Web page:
"Strategically for Dell, it's [owning 3PAR] is more important, yes," Peters said. "This is about more than storage for Dell. It begins to move them into more of an enterprise play, which is what they want to do.

"So for them, it's using storage as a lever."

And 3PAR is the lever of choice.  No doubt CEO David Scott, Marketing Director Craig Nunes and all the other 600 or so 3PAR employees like being that lever while they watch the stock continue to spiral up.

It closed at a bit over $32 on Aug. 27 -- up rather markedly from $9.65 two weeks ago.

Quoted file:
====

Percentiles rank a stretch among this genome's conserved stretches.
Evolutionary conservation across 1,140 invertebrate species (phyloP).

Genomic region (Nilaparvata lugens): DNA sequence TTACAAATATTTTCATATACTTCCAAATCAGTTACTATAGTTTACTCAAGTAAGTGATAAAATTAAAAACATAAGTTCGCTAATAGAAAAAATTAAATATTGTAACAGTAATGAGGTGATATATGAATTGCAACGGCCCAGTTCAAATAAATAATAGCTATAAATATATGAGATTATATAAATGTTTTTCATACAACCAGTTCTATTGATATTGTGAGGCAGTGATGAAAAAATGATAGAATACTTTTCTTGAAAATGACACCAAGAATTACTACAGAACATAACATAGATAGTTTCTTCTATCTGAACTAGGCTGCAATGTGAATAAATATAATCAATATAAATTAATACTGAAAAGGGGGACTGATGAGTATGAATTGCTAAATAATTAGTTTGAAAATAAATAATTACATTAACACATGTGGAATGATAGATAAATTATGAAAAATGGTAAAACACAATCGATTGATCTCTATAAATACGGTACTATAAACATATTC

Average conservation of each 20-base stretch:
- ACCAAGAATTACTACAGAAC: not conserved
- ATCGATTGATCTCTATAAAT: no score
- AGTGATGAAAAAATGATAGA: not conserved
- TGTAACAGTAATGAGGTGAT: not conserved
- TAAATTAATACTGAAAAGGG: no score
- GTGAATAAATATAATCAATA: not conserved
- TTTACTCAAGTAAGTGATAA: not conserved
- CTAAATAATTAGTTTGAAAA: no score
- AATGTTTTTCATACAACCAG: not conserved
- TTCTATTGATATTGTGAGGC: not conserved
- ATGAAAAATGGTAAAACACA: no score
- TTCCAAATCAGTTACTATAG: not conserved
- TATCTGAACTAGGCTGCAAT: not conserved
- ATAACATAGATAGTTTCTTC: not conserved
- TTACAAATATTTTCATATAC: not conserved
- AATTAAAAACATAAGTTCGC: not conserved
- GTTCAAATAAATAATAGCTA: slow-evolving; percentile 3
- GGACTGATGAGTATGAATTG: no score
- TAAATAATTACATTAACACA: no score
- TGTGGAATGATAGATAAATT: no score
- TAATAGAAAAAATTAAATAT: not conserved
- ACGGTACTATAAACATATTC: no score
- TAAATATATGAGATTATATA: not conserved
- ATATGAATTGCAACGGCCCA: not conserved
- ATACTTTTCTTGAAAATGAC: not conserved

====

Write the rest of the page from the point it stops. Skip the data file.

Chris Preimesberger Chris Preimesberger was named Editor-in-Chief of Features & Analysis at eWEEK in November 2011. Previously he served eWEEK as Senior Writer, covering a range of IT sectors that include data center systems, cloud computing, storage, virtualization, green IT, e-discovery and IT governance. His blog, Storage Station, is considered a go-to information source. Chris won a national Folio Award for magazine writing in November 2011 for a cover story on Salesforce.com and CEO-founder Marc Benioff, and he has served as a judge for the SIIA Codie Awards since 2005. In previous IT journalism, Chris was a founding editor of both IT Manager's Journal and DevX.com and was managing editor of Software Development magazine. His diverse resume also includes: sportswriter for the Los Angeles Daily News, covering NCAA and NBA basketball, television critic for the Palo Alto Times Tribune, and Sports Information Director at Stanford University. He has served as a correspondent for The Associated Press, covering Stanford and NCAA tournament basketball, since 1983. He has covered a number of major events, including the 1984 Democratic National Convention, a Presidential press conference at the White House in 1993, the Emmy Awards (three times), two Rose Bowls, the Fiesta Bowl, several NCAA men's and women's basketball tournaments, a Formula One Grand Prix auto race, a heavyweight boxing championship bout (Ali vs. Spinks, 1978), and the 1985 Super Bowl. A 1975 graduate of Pepperdine University in Malibu, Calif., Chris has won more than a dozen regional and national awards for his work. He and his wife, Rebecca, have four children and reside in Redwood City, Calif.Follow on Twitter: editingwhiz